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Dominance hierarchy establishment in the invasive round goby, Neogobius melanostomus



Dominance hierarchy establishment in the invasive round goby, Neogobius melanostomus



Behavioural Processes 158: 41-46



Organisms living at high densities may be forced to engage in conflict for access to resources such as food or shelter. When these resources are limited, the outcome of interactions may have important fitness implications. We investigated the behavioural interactions of the invasive Round Goby (Neogobius melanostomus) in a shelter-limited environment. Round Goby are benthic fish that utilize rocky shelters for predator avoidance and as reproductive sites in which territorial males defend clutches of eggs. Previous work on this and other species has shown that larger individuals have greater resource holding potential in dyadic interactions. In order to understand the outcome of agonistic interactions in more complex social environments, we observed groups of three goby of the same sex which varied in relative size in an aquarium in which individuals had the opportunity to compete for access to shelters. We predicted that larger goby would behave aggressively towards smaller goby, and outcompete smaller goby for access to shelters. Because males defend shelters while breeding, we also predicted that male goby would compete more aggressively than females over dominance status. We found that larger goby in groups were socially dominant to smaller goby, regardless of sex. Additionally, we found that the largest goby in each group was involved in more aggressive interactions than the second or third largest goby in each group. We found no effect of relative size or sex on aggressive interaction or the emergent dominance relationships. Our findings highlight that aspects of the social environment may limit the opportunity for individuals to establish dominance or establish ownership of resources.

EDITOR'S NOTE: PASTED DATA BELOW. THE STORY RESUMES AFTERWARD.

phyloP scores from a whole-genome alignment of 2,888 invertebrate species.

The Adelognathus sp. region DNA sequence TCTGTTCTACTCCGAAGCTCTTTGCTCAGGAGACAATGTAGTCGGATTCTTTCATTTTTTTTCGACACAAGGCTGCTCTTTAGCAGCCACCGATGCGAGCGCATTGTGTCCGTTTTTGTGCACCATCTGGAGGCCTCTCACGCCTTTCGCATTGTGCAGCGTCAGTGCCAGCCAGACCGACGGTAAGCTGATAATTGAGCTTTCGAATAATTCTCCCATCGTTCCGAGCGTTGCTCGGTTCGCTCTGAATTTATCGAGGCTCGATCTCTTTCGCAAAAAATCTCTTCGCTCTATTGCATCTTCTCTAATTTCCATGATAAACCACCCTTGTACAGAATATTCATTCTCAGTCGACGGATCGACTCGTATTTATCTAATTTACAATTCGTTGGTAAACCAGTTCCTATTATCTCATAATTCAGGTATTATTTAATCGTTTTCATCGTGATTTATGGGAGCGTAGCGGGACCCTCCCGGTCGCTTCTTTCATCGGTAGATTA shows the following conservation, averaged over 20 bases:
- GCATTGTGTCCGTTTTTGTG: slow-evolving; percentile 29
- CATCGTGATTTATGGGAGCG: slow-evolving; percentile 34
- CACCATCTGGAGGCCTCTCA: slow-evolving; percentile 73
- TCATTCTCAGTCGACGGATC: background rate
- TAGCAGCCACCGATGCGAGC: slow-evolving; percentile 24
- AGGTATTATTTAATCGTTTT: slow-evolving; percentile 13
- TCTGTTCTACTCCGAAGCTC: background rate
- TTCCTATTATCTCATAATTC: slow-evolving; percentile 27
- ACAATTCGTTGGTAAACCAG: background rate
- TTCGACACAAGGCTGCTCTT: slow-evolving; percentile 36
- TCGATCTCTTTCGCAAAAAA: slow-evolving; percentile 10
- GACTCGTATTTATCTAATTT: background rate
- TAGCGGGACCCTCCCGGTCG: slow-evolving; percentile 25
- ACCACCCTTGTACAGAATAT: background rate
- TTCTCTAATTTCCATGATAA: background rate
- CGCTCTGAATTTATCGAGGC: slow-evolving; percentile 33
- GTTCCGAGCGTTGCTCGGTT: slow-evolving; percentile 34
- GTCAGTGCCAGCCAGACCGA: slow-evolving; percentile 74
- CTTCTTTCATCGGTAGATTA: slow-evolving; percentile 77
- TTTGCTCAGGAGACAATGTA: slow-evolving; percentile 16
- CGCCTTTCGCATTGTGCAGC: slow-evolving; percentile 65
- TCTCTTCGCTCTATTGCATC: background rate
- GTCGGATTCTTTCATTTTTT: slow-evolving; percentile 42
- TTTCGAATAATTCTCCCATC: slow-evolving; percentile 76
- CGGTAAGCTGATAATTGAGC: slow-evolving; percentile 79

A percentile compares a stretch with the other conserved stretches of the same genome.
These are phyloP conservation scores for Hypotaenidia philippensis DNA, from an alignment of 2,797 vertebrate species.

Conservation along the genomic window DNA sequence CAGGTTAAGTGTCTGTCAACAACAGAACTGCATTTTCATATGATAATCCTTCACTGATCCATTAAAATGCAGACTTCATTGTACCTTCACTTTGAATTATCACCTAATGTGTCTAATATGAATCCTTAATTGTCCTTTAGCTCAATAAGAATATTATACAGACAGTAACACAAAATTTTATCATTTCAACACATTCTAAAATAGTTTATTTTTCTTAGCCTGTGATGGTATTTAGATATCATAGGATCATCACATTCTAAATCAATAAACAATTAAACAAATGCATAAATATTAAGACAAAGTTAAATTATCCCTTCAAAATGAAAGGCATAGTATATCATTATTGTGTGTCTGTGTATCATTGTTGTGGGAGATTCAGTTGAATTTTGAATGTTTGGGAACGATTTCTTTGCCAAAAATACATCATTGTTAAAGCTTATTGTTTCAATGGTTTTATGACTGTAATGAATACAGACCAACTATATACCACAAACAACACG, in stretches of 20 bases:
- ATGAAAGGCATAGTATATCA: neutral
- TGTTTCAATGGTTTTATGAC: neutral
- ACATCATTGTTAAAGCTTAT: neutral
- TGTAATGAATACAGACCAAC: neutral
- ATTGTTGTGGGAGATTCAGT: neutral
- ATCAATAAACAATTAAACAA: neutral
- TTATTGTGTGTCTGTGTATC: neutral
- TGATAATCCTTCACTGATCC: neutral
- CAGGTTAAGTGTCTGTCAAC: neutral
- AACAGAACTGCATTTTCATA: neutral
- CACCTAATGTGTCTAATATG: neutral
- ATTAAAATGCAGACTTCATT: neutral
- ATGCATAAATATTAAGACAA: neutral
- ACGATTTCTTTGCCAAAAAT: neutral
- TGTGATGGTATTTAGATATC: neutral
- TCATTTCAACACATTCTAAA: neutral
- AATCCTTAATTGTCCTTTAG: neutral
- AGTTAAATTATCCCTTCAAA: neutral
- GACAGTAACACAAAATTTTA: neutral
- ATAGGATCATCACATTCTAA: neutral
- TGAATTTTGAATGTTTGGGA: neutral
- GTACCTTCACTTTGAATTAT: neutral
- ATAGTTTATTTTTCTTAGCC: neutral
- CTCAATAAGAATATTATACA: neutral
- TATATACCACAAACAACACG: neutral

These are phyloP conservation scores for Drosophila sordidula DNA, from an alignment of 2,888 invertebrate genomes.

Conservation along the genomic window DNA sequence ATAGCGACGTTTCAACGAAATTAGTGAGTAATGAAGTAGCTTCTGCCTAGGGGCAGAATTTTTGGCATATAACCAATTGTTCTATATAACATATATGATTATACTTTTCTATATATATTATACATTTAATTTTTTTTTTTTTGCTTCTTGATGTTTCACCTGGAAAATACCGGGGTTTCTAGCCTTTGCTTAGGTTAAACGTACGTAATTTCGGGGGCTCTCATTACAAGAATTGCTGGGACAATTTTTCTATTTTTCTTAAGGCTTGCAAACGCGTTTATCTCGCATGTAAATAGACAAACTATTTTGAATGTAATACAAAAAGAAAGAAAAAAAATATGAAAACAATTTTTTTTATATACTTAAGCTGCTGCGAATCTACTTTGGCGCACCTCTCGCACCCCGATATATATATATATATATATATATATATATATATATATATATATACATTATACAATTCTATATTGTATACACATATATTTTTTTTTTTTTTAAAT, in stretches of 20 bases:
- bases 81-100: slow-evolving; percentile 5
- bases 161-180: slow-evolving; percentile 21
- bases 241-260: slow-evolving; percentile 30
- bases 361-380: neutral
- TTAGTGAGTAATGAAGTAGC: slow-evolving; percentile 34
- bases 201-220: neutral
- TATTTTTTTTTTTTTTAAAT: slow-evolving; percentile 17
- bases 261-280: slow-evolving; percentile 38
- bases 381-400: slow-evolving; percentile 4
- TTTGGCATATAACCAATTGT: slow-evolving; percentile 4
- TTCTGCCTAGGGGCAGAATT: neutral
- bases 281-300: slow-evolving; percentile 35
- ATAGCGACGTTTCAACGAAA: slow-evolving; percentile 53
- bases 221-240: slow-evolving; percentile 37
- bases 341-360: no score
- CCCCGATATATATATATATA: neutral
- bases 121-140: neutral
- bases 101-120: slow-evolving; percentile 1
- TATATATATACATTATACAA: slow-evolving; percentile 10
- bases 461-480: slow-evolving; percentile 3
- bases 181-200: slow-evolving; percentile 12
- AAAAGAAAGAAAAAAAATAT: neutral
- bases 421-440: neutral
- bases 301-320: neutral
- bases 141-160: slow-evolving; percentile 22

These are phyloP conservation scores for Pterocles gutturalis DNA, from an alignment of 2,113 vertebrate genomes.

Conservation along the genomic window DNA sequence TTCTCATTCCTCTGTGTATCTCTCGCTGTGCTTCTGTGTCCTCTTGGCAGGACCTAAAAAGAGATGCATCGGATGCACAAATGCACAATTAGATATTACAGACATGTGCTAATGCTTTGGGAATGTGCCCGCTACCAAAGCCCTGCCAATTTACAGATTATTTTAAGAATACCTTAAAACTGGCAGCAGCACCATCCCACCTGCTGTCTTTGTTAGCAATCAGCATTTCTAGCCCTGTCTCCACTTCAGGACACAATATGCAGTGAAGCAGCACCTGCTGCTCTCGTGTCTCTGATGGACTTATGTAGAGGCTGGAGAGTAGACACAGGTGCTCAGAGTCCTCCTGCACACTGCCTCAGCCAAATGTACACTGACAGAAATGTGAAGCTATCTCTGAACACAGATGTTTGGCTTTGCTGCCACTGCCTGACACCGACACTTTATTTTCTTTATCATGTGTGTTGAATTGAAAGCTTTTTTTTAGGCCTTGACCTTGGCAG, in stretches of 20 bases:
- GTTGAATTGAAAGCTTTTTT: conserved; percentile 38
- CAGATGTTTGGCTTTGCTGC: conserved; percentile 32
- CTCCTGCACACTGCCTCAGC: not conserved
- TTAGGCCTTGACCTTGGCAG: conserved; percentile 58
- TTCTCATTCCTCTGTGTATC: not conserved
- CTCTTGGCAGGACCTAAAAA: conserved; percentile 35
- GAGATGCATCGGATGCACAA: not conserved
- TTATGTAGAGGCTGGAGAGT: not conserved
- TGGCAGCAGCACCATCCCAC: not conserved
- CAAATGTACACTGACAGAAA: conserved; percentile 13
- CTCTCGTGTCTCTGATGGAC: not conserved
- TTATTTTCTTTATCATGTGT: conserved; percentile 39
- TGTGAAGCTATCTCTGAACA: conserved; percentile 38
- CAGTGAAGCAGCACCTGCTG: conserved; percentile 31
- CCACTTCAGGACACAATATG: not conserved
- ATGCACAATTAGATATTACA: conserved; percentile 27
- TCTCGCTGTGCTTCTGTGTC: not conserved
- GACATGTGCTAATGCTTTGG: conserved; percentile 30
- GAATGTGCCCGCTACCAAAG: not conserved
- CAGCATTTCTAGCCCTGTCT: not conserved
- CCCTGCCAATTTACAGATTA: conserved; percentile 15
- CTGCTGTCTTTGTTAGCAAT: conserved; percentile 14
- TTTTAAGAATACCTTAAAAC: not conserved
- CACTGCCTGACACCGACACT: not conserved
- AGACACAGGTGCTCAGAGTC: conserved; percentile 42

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Accession: 065759325

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PMID: 30445120

DOI: 10.1016/j.beproc.2018.10.024


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